Everything you need to know about Obama's $3 trillion debt plan
The Buffet rule, "class warfare," and the key role of taxes in the $3 trillion debt plan
Today, President Obama outlined proposals to reduce the medium-term federal budget deficit. His proposal would pay for the $447 billion stimulus package he proposed last week and reduce the 10-year federal budget deficit by an additional $3.2 trillion, according to OMB estimates.Skip to next paragraph
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The $3.7 trillion ($3.2 trillion + $447 billion) in budget savings is categorized as follows:
–$257 billion in mandatory spending
–$320 billion in health care spending
–$1,084 billion in defense spending (overseas contingency operations)
–$1,573 billion in tax revenues
–$436 billion in net interest savings
The proposals would bring the deficit down to about 2.7 percent of GDP by 2014, where it would hover and then eventually fall to about 2.3 percent of GDP by 2021. The debt/GDP ratio would peak at just under 77 percent of GDP in 2013 and would fall to 73 percent by 2021. The budget would be in primary surplus by 2017 and reach a primary surplus of 0.9 percent of GDP by 2021 (all data according to OMB).
Some initial reactions:
(1) Going big
The debt-limit deal signed in August had two parts. OMB estimates that the first part will reduce spending by $1.2 trillion (this may seem confusing, because the commonly-used figure for this part was $900 billion originally).
In combination with the debt-limit deal, then, the new proposals would (a) pay for the stimulus package the President proposed and (b) still reduce 10-year deficits by $4.4 trillion. Changes of this size constitute “going big” in current budget parlance and should be applauded.
In contrast, the Joint Select Committee needs to come up with “just” $1.5 trillion in deficit reduction to avoid the automatic second-round cuts. The President is asking Congress to go well beyond that and make a much more significant dent in the fiscal problem now.
(2) Compared to what?
The baseline that OMB uses is a measure of “current policy”: it assumes the extension of all of the 2001 and 2003 tax cuts, the indexation of the AMT for inflation, the non-reduction of Medicare provider payments, and the continuation of military operations at full throttle in Iraq and Afghanistan (it does not appear to assume that the run-of-the-mill temporary tax policies, the so-called “extenders,” are extended).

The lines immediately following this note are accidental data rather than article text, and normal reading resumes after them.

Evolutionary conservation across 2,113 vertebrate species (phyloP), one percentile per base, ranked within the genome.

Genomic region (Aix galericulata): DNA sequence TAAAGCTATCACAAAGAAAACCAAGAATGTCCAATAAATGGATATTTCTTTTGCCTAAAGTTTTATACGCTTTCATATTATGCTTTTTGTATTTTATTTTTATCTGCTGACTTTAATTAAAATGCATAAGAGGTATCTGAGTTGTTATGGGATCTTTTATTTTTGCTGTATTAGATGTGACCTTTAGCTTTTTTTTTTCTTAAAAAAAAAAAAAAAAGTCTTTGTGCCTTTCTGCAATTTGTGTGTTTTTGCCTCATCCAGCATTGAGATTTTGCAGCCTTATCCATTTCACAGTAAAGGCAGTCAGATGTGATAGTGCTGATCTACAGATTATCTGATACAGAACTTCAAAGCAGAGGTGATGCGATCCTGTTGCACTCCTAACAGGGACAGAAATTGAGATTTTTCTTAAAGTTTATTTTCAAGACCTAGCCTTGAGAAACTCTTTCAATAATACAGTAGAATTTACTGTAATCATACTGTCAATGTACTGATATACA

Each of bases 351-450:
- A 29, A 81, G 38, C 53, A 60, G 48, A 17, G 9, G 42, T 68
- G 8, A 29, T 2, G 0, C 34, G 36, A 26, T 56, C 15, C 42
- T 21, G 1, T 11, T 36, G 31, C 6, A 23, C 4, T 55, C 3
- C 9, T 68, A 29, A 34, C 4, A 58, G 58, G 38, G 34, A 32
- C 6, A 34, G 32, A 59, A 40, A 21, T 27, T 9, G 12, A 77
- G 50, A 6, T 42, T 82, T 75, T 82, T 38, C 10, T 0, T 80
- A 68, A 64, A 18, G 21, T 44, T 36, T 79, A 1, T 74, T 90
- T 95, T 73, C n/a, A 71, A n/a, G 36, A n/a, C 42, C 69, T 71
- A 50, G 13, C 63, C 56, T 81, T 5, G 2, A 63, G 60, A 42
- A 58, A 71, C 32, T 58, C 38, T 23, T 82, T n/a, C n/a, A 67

I have argued elsewhere that, in many ways, it makes more sense to use current law as the baseline. (http://www.brookings.edu/events/2011/0817_deficit_committee.aspx) Ultimately, the most important thing is where the proposal ends up in terms of deficits, debt, taxes, and spending. The President’s proposal would put the country on a more sustainable fiscal path and buy significant time to deal with long-term problems.
The combination of the President’s stimulus proposal and the medium-term deficit reduction measures would raise the deficit by $300 billion in 2012, and then would reduce the deficit (all, relative to baseline) by $23 billion in 2013, by almost $300 billion in 2014, and by increasing amounts thereafter. If the economy has fully recovered by 2013, it will be able to bear the burden of changes in the direction and magnitude of the deficit. But if the economy is still weak, the increase in fiscal drag in 2013 and 2014 may cause significant problems.
(4) The Role of Taxes
The President is right to call for tax increases as part of medium-term deficit reduction. As I described last month, any credible proposal to solve our fiscal problem will include an increase in government revenue.
–All major durable deficit reduction packages enacted in the last thirty years, including the 1983 Social Security reforms and the 1990 and 1993 budget agreements, included both tax increases and spending cuts.
–The only way to provide shared sacrifice is by including tax increases in the package. Spending cuts do not require any significant sacrifice from very high-income households.
–The notion that government can be reduced in size by holding taxes low has not fared well over the last 30 years. The “starve the beast” approach was tried by Presidents Reagan and George W. Bush, who cut taxes, but ended up raising spending. In contrast, when President Clinton raised taxes, government also reduced spending, resulting in better fiscal discipline on both sides of the budget.
–Tax increases will be needed, too, because historical revenue levels will not be sufficient to pay for the costs of an aging population with rapidly rising medical costs. Even with significant reforms of Medicare and Medicaid, health costs will place a significant burden on the federal budget.
–Because the debt-limit deal focuses only on spending cuts, adding tax increases as one part of the new package will help, in all of the ways described above. The overall package looks to have about a 2:1 ratio of spending cuts to tax increases.
–A combination of tax increases and spending cuts is in accord with the wishes of the American public, who vastly prefer a combination of the two types of budget solutions to a solution that involves spending cuts alone.